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Guatemala to withdraw from UN-backed anti-corruption body | News





Guatemala City, Guatemala – The government of Guatemalan President Jimmy Morales has said it is withdrawing from a United Nations-backed anti-corruption body and is giving its staff 24 hours to leave the country, in a move that drew criticism from human rights groups and constitutional lawyers.

Speaking to reporters on Monday, Morales accused the International Commission Against Impunity in Guatemala, commonly known as CICIG, of polarising the country and putting its security at risk, as well as violating human rights and being allied with criminal structures and “terrorists”.

“The State of Guatemala terminates the agreement with CICIG because of the serious violation of national and international laws,” Morales said in Guatemala City, adding that his government had waited 16 months for the UN to respond to their complaints.

“The CICIG has put at risk the sovereignty of the people of Guatemala,” Morales said, accusing the UN of not “seeking solutions” to alleged violations.

Morales made the comments surrounded by the families of those he asserts are falsely accused by the CICIG, including a Russian family which was prosecuted and sentenced to seven years in prison for using a falsified Guatemalan passport.

Ahead of the press conference, Sandra Jovel, Guatemala’s minister of foreign affairs, had informed UN chief Antonio Guterres of the unilateral decision.

The agreement is finalised, Jovel told reporters. We hope the secretary-general will respect of sovereignty.

Constitutional crisis

The CICIG was formed in 2006 upon the request of the Guatemalan government to combat high rates of impunity for crimes. It was ratified by the country’s legislative branch in 2007 following a massive police scandal.

The commission’s 2015 corruption investigation in the administration of Otto Perez Molina led to the resignation of the former president, who is currently facing criminal charges.

Morales utilised an anti-corruption platform in the country’s 2015 election, promising voters he was “not corrupt, or a thief”. Yet he and his family have faced corruption allegations since taking office in January 2016.

Allies of Morales in the country’s Congress led by Estuardo Galdamez, of the FCN-Nacion party, had called on the president to unilaterally repeal the law that formed the body. Many congressional members are currently under investigation for corruption.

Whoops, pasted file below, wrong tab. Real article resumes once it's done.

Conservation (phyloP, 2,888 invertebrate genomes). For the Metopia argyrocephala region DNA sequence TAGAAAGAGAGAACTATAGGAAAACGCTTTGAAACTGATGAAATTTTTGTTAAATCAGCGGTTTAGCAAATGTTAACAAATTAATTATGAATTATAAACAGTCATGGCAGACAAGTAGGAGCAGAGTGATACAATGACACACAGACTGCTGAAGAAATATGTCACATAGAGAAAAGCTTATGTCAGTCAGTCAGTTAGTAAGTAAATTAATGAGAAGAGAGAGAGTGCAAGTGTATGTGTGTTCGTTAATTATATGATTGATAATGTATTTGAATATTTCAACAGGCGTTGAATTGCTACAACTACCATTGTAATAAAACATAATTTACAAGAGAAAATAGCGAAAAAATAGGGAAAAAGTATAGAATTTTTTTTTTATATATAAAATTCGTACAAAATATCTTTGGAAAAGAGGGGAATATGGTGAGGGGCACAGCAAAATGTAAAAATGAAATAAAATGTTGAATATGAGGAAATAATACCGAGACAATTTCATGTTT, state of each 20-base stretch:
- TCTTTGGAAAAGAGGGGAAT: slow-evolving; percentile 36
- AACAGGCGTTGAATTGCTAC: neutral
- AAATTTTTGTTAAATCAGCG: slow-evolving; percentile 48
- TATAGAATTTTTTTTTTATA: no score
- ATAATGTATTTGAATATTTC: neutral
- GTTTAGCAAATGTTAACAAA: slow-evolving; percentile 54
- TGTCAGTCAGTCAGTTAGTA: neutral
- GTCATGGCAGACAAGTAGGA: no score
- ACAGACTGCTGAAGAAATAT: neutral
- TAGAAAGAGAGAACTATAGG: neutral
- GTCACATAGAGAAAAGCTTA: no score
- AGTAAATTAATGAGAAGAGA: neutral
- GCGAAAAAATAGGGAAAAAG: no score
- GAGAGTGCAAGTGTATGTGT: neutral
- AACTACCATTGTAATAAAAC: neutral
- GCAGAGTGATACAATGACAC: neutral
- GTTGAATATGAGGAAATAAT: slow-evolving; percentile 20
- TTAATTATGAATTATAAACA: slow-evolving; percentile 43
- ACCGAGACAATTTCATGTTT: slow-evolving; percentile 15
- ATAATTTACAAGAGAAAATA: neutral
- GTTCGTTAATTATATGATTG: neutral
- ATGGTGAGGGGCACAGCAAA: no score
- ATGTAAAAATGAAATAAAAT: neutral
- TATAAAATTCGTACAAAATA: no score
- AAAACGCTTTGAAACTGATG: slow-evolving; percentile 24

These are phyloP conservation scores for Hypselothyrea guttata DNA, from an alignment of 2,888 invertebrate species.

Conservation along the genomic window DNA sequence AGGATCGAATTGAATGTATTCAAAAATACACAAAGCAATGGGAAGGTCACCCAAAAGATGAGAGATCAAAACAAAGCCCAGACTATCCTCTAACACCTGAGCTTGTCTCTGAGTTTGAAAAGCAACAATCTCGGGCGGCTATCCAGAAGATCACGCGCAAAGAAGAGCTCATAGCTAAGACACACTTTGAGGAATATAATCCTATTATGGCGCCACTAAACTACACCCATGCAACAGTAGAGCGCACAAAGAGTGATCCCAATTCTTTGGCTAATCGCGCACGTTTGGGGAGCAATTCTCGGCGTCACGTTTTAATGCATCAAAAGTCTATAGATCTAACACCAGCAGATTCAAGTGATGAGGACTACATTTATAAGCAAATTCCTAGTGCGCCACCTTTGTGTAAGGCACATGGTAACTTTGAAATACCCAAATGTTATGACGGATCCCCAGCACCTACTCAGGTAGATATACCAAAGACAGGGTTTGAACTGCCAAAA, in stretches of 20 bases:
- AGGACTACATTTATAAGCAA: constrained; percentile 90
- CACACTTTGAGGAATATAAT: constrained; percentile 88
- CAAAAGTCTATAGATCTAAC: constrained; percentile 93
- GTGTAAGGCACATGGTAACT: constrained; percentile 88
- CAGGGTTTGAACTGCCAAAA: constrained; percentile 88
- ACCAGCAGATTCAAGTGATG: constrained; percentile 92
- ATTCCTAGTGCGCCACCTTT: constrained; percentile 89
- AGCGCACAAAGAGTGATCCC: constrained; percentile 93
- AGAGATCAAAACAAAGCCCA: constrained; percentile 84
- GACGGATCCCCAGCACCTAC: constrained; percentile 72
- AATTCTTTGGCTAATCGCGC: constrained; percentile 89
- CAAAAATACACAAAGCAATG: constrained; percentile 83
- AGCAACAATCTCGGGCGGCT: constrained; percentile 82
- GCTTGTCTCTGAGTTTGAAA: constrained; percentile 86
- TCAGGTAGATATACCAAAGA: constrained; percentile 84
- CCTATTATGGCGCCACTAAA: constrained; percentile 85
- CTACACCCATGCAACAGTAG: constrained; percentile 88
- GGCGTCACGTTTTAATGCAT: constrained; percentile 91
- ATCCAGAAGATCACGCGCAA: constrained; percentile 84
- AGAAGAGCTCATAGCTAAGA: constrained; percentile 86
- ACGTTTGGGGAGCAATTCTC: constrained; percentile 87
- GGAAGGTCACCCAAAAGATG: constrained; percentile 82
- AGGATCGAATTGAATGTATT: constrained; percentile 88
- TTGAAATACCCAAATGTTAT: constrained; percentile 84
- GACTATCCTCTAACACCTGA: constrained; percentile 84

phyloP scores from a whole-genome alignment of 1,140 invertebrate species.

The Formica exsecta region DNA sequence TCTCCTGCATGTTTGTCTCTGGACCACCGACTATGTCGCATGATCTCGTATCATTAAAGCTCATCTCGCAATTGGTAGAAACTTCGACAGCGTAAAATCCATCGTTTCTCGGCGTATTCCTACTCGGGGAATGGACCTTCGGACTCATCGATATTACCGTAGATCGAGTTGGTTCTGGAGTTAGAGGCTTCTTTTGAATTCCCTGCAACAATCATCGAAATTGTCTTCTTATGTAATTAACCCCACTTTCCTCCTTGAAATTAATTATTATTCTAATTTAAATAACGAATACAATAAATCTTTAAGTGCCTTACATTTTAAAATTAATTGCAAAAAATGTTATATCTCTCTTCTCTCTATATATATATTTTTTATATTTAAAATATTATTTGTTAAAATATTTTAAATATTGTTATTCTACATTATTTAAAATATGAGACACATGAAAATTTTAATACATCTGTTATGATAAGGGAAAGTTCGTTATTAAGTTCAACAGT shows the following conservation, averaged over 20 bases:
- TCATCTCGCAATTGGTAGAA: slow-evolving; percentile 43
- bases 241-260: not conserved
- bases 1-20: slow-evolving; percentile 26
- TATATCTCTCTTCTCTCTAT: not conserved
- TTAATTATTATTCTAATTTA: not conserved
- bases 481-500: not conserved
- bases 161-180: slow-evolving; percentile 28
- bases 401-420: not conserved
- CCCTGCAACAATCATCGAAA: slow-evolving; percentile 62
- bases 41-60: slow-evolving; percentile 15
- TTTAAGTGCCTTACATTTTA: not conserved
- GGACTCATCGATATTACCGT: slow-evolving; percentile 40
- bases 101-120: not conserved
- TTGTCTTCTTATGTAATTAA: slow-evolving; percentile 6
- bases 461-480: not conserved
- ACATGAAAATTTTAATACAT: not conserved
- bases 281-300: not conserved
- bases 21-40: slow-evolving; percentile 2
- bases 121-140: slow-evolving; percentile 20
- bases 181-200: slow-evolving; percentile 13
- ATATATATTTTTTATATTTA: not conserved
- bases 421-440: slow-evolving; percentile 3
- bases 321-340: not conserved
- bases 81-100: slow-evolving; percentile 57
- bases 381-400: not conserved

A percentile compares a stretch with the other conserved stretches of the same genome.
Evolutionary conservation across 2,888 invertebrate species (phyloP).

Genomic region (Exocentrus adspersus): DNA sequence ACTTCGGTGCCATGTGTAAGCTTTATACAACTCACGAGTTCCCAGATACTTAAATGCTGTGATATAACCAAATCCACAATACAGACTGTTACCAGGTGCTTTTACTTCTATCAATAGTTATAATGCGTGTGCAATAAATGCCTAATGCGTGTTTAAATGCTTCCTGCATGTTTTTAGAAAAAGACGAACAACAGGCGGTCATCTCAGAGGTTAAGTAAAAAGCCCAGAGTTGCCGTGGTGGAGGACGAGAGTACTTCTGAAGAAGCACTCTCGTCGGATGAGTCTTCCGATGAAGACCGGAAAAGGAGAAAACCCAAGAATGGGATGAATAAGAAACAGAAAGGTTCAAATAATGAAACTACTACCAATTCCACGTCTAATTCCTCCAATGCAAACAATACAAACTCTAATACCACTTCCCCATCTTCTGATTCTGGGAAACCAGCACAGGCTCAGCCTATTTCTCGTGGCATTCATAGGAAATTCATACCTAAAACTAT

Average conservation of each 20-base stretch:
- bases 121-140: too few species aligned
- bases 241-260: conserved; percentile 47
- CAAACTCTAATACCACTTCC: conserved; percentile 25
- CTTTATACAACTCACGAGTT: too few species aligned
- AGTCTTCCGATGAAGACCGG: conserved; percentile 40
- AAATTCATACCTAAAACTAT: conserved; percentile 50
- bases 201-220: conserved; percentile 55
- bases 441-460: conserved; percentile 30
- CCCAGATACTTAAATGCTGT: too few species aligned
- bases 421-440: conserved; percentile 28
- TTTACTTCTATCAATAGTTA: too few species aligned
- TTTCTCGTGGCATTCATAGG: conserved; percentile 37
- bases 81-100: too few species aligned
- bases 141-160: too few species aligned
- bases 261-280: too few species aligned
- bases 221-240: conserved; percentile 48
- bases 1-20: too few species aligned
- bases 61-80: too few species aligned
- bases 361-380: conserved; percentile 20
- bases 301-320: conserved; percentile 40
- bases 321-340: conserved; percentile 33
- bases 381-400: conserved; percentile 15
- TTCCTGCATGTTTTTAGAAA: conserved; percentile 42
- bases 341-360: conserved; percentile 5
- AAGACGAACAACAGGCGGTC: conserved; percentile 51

In August last year, Morales announced that he would not be renewing the mandate of the anti-impunity body. The president also attempted to declare CICIG head Ivan Velasquez a “persona non-grata” and bar him from the country.

But the country’s Constitutional Court in September ruled against the ban on Velasquez, ordering that he must be permitted to re-enter Guatemala. The goverment has remained steadfast in its position, sparking a deepening constitutional crisis.

Earlier on Monday, Stephane Dujarric, UN spokesperson, had urged Guatemala’s government to allow the free movement of CICIG staff in the country, as in accordance with the 2006 agreement.

His call came two days after Guatemalan immigration officials denied Yilen Osorio, a Colombian CICIG investigator, entry into the country and detained him upon arrival.

The detention violated a December 21 court order issued by Guatemala’s highest court which said the government must allow entry for 11 CICIG investigators whose visas were revoked earlier that month. The government argued that the investigators posed a threat to national security, giving them 72 hours to leave the country.

Osorio was finally permitted to enter the country after being held for some 24 hours following an order by the Constitutional Court.

‘Against the law’

Oswaldo Samayoa, a Guatemalan constitutional lawyer, said that among those whose visas were removed are the lead investigators of the cases against Morales, his brother and son.

“There is clearly a conflict of interests in the decisions of Morales,” Samayoa told Al Jazeera. “It is a form of revenge disguised in the discourse of sovereignty.”

Commenting on Guatemala’s CICIG withdrawal, Samayoa said Monday’s announcement was “disastrous for our country, for our democracy and our fragile institutions”.

“All these actions are against the law and constitution,” Samayoa added.

“The agreement with the United Nations that formed the CICIG says that only the UN can end the anti-corruption body,” explained Samayoa, pointing to articles 11 and 14 of the agreement and citing article 149 of Guatemala’s constitution, which upholds the country’s commitment to human rights and international accords.

Iduvina Hernandez, director of human rights organisation Security in Democracy, alleged that Morales “is destroying the institutional order”.

“These actions are a coup d’etat against the rule of law,” Hernandez told Al Jazeera. “This is being carried out by those in government that wish to maintain their privileges.”

The president’s move was also condemned by Democrats in the United States, including Representative Norma Torres.

Jimmy Morales’ presidency has set the country back years, if not decades, Torres said in a statement.

Morales had a historic opportunity to give Guatemalans the transparent and effective government that they deserve. Instead, when faced with the prospect of criminal investigation by CICIG and the public ministry, he chose to destroy the rule of law in order to protect himself, Torres wrote.

He has engaged in a pattern of behaviour that has undermined Guatemala’s justice system and brought the country to the brink of a constitutional crisis.


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Ottawa transit commission hopes to prioritize COVID-19 vaccines for OC Transpo workers





Ottawa’s transit commission is pushing local and provincial health officials to recognize the role OC Transpo operators have played in keeping the city running during the COVID-19 pandemic, hoping to bump train and bus drivers in the vaccination queue amid a recent surge in coronavirus infections affecting transit workers.

More than 100 OC Transpo staff across the entire organization have tested positive for the coronavirus since the start of the pandemic, according to an update at Wednesday morning’s transit commission meeting.

Of those cases, 26 employees are currently recovering from the disease in self-isolation.

OC Transpo has seen a recent jump in COVID-19 cases, with Ottawa city council receiving reports of eight operators testing positive for the virus over a recent eight-day period.